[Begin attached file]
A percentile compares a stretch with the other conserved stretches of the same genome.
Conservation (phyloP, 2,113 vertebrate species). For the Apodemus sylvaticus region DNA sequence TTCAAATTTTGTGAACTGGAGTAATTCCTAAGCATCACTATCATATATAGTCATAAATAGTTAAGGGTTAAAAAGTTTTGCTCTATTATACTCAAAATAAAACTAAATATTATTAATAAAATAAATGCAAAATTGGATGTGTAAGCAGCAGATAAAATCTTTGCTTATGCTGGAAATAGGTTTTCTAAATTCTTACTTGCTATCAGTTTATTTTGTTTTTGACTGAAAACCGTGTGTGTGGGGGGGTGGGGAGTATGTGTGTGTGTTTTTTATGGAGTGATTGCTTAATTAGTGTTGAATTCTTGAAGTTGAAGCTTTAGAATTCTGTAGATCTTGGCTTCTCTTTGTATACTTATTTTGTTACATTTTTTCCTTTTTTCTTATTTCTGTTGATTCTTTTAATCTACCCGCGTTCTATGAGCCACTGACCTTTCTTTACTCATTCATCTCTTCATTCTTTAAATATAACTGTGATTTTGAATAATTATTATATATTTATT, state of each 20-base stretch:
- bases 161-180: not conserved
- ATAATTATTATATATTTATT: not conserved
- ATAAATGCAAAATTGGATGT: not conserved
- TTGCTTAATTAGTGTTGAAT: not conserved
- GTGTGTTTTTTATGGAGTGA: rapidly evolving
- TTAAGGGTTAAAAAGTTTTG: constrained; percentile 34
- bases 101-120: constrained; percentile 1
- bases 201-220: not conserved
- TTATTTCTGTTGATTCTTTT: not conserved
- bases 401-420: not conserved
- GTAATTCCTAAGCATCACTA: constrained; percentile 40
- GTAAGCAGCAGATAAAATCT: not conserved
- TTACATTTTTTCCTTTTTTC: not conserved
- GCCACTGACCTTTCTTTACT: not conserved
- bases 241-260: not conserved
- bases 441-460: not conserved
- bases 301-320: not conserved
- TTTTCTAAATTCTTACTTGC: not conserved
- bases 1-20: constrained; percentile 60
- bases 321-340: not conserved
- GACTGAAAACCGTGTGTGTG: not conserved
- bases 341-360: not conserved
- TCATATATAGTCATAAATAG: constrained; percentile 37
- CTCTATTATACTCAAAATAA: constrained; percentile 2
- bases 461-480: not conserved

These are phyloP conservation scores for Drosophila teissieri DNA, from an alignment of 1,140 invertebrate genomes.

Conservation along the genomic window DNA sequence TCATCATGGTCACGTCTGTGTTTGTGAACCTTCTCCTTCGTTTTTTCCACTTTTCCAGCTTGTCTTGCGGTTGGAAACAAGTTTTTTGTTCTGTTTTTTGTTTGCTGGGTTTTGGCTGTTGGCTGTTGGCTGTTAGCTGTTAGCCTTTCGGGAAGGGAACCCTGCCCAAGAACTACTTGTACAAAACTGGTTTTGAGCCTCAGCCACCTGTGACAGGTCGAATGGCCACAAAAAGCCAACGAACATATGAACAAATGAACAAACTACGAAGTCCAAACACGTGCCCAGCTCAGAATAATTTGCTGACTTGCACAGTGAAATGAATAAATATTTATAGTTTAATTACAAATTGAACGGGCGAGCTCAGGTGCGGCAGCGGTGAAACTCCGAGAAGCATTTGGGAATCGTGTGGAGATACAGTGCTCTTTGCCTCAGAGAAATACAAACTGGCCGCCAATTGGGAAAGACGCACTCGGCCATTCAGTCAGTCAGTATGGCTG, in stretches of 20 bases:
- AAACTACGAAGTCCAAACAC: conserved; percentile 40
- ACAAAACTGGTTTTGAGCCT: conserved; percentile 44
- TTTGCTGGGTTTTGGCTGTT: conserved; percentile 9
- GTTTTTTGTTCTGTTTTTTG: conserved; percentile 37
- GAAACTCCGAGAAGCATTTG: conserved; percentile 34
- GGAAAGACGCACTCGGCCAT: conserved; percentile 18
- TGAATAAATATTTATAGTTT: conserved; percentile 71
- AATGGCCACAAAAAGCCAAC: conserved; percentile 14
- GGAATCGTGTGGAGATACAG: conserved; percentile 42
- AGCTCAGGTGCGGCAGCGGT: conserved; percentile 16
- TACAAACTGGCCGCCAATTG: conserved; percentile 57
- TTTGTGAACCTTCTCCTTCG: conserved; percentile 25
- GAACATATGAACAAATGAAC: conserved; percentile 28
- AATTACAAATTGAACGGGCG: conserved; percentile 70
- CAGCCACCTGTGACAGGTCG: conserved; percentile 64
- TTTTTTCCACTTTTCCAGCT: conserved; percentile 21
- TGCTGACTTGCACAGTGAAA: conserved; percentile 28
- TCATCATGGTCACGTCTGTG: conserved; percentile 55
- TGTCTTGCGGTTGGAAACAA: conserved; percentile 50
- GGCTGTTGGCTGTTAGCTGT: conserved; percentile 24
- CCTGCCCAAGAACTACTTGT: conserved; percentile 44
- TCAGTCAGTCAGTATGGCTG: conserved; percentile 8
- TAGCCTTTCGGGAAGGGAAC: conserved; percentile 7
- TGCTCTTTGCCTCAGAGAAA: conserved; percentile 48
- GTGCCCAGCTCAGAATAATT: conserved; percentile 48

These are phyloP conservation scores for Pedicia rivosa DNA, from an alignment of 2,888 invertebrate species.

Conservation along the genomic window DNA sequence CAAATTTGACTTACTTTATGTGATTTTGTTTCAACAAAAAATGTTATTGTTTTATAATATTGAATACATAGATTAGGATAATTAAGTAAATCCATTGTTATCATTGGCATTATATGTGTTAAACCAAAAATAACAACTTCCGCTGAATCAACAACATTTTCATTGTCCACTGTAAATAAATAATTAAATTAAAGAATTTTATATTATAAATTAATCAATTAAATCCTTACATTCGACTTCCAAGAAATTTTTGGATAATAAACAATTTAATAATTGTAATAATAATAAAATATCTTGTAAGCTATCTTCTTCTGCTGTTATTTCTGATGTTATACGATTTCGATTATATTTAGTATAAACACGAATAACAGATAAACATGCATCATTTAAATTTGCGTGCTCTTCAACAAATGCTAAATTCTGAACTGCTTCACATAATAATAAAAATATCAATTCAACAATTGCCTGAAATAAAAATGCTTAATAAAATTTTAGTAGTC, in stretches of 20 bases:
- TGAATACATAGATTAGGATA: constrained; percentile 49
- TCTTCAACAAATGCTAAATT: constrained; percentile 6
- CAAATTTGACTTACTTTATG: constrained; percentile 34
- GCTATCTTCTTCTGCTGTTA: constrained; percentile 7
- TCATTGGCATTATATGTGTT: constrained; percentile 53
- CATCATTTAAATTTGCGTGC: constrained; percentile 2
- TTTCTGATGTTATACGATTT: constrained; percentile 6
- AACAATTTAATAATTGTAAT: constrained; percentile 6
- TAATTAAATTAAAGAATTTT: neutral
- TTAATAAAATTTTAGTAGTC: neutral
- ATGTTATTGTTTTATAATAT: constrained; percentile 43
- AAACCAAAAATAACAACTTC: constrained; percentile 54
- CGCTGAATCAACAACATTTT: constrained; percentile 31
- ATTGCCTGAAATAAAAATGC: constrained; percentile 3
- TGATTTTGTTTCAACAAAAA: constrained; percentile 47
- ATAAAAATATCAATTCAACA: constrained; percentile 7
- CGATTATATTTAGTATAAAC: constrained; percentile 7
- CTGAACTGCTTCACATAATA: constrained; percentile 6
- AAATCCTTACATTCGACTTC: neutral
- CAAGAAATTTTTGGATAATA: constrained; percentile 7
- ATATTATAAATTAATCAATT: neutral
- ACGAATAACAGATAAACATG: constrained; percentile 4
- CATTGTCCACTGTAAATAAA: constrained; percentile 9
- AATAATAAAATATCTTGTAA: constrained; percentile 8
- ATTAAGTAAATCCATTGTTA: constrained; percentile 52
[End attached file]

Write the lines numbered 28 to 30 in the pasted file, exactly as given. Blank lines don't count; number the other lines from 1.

These are phyloP conservation scores for Drosophila teissieri DNA, from an alignment of 1,140 invertebrate genomes.

Conservation along the genomic window DNA sequence TCATCATGGTCACGTCTGTGTTTGTGAACCTTCTCCTTCGTTTTTTCCACTTTTCCAGCTTGTCTTGCGGTTGGAAACAAGTTTTTTGTTCTGTTTTTTGTTTGCTGGGTTTTGGCTGTTGGCTGTTGGCTGTTAGCTGTTAGCCTTTCGGGAAGGGAACCCTGCCCAAGAACTACTTGTACAAAACTGGTTTTGAGCCTCAGCCACCTGTGACAGGTCGAATGGCCACAAAAAGCCAACGAACATATGAACAAATGAACAAACTACGAAGTCCAAACACGTGCCCAGCTCAGAATAATTTGCTGACTTGCACAGTGAAATGAATAAATATTTATAGTTTAATTACAAATTGAACGGGCGAGCTCAGGTGCGGCAGCGGTGAAACTCCGAGAAGCATTTGGGAATCGTGTGGAGATACAGTGCTCTTTGCCTCAGAGAAATACAAACTGGCCGCCAATTGGGAAAGACGCACTCGGCCATTCAGTCAGTCAGTATGGCTG, in stretches of 20 bases:
- AAACTACGAAGTCCAAACAC: conserved; percentile 40